A Good Day When He Came Back
The sensation created in European soccer circles since the return of Alexander Jackson, former Bethlehem Steel forward, has been the subject of much comment in English papers. "It was a good day for young Jackson and Scotland when he came back from America which was no more to his liking than it was to his brother Walter," is the substance conveyed in comments in the Athletic News, an English paper, of recent date. Probably it was a good day for the former popular Steel Worker as well as Scotland when the brilliant player returned but as for his dislikes to America his many friends in this country will hardly accept this as being the case. If so, his many letters to friends in Bethlehem and former teammates do not ring with sincerity. Be that as it may it can't be denied that it was while in American that Alec struck his stride which carried him through to the fame of an Internationalist. Commenting on Young Jackson, the Athletic News says:
"Clearly the opinion of the Huddersfield Town is that the championship team of one season is not a guarantee for the year ahead. They improved on the 1923-24 conquerors with results now familiar. Still the policy is progress.
"In signing Alexander Jackson, the elusive outside right of Aberdeen, Herbert Chapman and his officials have made a material step toward sustaining the power of the club.
"Since the youth Jackson -- he will be twenty years of age tomorrow -- was utilized this season as an early experiment by Scotland, with results so profound that he remained for all international matches, many English clubs have been attempting to carry Aberdeen's treasure away.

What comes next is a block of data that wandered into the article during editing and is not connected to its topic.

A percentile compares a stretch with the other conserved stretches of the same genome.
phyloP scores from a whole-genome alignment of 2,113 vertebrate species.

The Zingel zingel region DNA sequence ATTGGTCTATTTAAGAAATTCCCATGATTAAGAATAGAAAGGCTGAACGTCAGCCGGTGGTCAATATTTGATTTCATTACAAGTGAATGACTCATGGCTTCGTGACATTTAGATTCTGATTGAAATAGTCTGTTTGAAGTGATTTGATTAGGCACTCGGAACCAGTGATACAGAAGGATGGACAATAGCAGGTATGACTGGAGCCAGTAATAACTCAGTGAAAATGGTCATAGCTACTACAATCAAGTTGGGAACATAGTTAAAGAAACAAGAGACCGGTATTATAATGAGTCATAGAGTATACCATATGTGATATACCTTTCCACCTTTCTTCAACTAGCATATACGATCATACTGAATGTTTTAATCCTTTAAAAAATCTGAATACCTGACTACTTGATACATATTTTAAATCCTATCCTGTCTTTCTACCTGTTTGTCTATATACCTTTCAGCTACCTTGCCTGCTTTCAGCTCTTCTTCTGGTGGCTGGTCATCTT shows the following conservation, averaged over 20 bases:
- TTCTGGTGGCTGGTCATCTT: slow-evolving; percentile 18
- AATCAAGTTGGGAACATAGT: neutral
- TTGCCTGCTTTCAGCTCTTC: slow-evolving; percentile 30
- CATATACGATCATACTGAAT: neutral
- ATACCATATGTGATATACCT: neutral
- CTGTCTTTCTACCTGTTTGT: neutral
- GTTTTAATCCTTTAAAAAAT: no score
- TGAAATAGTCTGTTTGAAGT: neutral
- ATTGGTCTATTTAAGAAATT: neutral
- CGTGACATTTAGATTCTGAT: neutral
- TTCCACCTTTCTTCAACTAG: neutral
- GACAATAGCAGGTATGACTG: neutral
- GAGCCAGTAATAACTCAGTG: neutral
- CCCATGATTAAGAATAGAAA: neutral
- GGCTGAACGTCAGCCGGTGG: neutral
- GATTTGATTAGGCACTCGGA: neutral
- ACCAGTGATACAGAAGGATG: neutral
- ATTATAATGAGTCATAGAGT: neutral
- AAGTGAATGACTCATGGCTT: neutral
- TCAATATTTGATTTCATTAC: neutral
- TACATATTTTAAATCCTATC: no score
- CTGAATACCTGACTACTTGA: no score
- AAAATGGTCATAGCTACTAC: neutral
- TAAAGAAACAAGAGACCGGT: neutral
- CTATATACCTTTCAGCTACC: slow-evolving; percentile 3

"Quite a few Scotsmen have fallen in English football, but this outside right is of a distinctive type. He cannot be compared with the majority. He is a player of speed, artifice, and elusive grace. All his talents considered, it is no wonder Jackson has made a glowing reputation in his first season in senior football.
"A product of the once-famous Renton in the Leven valley, Jackson graduated with Dumbarton. But being the son of an Aberdonian he went to the Northern club after a spell in America, which was no more to the liking of Alexander than it was to his brother, Walter, the Aberdeen center-forward.
"It was a good day for young Jackson and Scotland when he came back, then to throw in his lot with Aberdeen, who got his transfer from Dumbarton for 350 pounds. He is 5 feet 10 5/8 inches in height and weighs 11 stone. But it is the brain behind his work which counts.
"Jackson made 34 appearances out of 38 for Aberdeen during season 1924-25 and scored seven goals. His success before the goal is not surprising in view of his readiness to draw in towards goal and to shoot while on the run.
Merely a Matter of Opinion
"Bethlehem Steel, the second best soccer team in the country, is to meet Fall River," pens a scribe on a Fall River paper, meaning of course that Fall River is the best team. Such an assertion can do no other than give rise to spirited discussion on relative merit which, if based on comparative results, would probably find three teams listed at the top as the best with home town adherents swayed in their selection by a quite natural partisan attitude. Bethlehem Steel, is the best, say Bethlehem fans; Boston rooters would shout for the Hubmen while the loyals in Fall River naturally can see no other club than the New England aggregation. Briefly referring to comparative results Fall River, American Soccer League champions, while probably best in the arguments with Bethlehem was eliminated in the most important soccer classic of the league, the final of the American Soccer League cup tie, which was one by Boston, recognized, due to their victory in the inter-sectional clash, as the National professional soccer champion. Bethlehem Steel with no cup or league championship honors, nevertheless, breaks into the picture quite forcibly as the only club in the loop that was not defeated by Boston in any of the four league games. Maybe Bethlehem's the best, or Boston, or Fall River, which after all is but a matter of opinion.